MCG believe that be working together with all partners and focussing on education including all members of the community, the water quality of Midmar will be improved.
Ethembeni Family Centre that cares for vulnerable children is keen to adopt a section of one of the Mpophomeni Rivers to look after. This month we hosted 36 children for an afternoon of water sampling on the uMhlanga stream. We did MiniSASS sampling and water testing in two sites – the first in a tributary to uMhlanga stream (miniSASS score 7.2 and water clarity 45 -58 cm – natural condition),
and the second in uMhlanga stream. We found the main stream to be in good condition too with a score of 6.2 and clarity of 30-41, this is good news.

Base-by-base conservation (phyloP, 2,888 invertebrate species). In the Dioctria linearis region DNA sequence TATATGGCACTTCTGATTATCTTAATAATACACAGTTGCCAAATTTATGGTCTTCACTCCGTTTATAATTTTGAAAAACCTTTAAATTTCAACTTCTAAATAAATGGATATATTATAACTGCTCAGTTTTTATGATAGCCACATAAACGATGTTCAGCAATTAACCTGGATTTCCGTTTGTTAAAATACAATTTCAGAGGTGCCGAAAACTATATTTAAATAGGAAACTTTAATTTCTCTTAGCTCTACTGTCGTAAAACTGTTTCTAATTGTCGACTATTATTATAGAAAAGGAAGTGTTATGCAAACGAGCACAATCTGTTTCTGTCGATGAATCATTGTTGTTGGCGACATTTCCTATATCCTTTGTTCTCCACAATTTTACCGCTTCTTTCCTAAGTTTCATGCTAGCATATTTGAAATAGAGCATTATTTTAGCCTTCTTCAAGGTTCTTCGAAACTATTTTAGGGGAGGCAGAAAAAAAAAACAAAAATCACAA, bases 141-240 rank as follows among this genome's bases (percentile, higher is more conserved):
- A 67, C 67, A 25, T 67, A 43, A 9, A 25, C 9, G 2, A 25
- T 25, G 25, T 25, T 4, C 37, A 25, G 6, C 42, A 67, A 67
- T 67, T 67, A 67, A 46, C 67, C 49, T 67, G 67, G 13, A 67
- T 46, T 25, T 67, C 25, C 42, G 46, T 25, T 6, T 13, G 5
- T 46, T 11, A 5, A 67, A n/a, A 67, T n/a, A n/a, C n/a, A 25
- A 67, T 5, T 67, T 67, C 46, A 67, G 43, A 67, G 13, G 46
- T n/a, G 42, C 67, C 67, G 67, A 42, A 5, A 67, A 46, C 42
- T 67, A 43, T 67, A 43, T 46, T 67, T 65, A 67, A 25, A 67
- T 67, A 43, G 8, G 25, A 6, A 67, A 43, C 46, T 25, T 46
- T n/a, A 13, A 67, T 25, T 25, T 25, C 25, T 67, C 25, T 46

Mpophomeni Conservation Group has been given permission by the Municipality to create a park in the public open space opposite the Community Garden and along the uMhlanga stream. This is an exciting project and we intend to encourage young people from the Mpophomeni Enviro Club, Midlands Meander Education project interns programme and local schools Enviro Clubs to participate in creating something everyone in the area will love.
On Valentine’s Day, a group gathered at the Nokulunga Gumede Memorial to show how much they loved Mother Earth (and their own mothers) by making cards from handmade paper. This simple activity helped the kids to understand how important it is love Nature and to take of Nature.